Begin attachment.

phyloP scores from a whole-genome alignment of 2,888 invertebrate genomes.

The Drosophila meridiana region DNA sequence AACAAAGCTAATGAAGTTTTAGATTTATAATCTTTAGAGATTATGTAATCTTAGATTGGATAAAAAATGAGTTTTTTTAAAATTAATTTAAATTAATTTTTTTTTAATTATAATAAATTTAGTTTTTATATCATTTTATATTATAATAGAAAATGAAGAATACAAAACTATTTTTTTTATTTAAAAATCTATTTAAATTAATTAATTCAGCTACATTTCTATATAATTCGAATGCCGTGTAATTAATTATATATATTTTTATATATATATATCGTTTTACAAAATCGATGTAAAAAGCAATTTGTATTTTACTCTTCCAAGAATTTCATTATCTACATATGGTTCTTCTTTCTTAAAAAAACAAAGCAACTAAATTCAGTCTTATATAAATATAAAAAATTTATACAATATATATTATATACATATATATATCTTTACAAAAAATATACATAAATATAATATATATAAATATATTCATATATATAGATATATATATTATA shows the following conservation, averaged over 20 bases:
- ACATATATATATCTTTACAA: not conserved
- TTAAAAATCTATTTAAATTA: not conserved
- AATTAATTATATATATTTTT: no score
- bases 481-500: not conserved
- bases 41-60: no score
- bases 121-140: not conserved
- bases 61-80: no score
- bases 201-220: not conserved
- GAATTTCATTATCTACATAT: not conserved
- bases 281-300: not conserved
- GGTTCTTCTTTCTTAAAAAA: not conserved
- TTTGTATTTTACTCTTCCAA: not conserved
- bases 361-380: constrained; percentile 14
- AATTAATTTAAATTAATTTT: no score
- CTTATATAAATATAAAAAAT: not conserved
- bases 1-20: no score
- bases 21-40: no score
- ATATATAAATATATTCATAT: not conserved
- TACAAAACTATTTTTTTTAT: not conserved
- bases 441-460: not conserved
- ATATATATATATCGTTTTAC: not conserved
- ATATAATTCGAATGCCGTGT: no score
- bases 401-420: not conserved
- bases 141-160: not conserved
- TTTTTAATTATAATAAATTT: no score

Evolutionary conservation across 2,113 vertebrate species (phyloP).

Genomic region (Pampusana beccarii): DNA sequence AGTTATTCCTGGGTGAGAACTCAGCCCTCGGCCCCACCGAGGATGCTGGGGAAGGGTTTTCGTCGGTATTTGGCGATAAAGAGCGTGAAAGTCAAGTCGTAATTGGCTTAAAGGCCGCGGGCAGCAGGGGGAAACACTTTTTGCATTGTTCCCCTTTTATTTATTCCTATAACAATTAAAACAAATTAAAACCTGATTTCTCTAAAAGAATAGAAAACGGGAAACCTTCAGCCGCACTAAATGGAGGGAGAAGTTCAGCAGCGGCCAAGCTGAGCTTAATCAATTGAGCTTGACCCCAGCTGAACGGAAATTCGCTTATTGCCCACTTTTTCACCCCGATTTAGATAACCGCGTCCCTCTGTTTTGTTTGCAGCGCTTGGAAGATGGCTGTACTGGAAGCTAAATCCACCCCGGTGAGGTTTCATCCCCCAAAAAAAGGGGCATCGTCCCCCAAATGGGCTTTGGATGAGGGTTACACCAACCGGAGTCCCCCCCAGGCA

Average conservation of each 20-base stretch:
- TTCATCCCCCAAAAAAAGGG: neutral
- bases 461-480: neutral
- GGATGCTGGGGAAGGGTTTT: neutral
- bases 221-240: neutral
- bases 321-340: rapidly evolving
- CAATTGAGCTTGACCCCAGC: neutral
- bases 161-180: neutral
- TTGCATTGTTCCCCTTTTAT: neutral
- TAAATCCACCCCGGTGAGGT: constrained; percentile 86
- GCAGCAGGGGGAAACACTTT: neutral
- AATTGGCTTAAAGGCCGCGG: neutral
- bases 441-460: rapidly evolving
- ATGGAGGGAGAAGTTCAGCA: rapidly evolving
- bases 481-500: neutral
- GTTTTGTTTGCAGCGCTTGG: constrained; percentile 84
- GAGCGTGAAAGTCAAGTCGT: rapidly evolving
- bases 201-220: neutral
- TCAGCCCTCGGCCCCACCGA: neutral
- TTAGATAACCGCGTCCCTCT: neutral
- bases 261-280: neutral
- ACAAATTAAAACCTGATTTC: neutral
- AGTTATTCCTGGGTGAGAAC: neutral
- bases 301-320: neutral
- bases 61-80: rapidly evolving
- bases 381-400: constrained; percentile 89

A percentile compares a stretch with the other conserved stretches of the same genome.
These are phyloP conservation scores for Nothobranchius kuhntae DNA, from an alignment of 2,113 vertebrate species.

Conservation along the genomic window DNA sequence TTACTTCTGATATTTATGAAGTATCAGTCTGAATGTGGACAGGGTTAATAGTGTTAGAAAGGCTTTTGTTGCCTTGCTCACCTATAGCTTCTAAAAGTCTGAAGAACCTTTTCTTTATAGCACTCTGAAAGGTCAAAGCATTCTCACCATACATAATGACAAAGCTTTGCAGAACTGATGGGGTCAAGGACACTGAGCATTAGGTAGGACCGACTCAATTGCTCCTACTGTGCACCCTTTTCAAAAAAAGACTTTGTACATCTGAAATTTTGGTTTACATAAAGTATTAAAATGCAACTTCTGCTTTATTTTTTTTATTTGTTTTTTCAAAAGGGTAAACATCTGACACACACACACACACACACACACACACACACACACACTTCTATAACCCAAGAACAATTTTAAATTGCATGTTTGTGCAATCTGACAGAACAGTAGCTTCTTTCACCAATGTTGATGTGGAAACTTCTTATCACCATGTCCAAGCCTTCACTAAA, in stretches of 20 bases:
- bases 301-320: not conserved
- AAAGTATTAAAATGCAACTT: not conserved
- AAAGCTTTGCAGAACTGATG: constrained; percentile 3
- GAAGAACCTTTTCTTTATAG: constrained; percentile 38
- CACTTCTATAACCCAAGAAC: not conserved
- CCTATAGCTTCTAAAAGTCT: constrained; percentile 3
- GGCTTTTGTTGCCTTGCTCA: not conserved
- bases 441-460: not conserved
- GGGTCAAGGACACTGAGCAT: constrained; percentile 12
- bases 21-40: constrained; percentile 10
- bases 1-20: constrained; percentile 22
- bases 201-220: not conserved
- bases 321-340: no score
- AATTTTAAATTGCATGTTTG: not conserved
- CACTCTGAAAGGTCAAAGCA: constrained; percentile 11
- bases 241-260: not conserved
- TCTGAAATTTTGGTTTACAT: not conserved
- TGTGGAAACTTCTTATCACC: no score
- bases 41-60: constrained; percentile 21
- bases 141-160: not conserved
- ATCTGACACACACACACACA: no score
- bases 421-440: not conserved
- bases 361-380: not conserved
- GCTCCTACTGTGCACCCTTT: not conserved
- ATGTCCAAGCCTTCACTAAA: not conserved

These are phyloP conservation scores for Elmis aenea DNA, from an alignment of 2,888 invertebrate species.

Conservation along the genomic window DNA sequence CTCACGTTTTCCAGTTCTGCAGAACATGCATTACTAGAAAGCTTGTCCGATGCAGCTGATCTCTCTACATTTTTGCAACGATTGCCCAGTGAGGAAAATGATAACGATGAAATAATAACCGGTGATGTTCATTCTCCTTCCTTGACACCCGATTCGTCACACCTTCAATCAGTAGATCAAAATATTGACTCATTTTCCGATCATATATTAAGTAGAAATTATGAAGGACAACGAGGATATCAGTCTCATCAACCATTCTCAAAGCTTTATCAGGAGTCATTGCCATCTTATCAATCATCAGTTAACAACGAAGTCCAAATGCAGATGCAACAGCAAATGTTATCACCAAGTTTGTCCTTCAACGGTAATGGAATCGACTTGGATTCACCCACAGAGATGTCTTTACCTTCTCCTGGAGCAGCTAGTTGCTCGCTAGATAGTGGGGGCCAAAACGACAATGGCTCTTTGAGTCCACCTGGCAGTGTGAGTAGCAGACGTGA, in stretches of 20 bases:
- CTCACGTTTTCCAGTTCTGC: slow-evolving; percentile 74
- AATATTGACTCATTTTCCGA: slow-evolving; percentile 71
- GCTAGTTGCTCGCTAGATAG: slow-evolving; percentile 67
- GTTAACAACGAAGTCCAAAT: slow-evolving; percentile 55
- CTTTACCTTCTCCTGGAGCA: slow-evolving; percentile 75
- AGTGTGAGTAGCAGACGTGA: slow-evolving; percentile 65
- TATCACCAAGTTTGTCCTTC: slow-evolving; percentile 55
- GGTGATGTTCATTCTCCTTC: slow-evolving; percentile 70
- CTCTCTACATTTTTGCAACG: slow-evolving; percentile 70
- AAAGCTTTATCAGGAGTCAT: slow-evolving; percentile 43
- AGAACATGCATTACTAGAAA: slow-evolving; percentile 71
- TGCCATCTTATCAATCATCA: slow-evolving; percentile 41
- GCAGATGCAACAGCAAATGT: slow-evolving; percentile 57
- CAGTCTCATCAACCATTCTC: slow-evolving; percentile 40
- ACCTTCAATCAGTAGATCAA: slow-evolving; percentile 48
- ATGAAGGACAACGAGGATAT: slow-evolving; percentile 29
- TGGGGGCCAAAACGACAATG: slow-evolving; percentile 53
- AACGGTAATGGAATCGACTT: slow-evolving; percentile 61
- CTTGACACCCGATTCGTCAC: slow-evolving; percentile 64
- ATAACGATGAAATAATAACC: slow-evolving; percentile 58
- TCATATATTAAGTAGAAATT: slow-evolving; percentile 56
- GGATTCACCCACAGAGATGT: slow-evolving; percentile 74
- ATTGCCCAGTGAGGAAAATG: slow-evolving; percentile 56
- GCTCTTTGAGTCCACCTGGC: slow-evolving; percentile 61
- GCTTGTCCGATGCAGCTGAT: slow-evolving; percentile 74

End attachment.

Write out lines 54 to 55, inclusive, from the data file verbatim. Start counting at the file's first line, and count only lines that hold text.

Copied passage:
- bases 61-80: rapidly evolving
- bases 381-400: constrained; percentile 89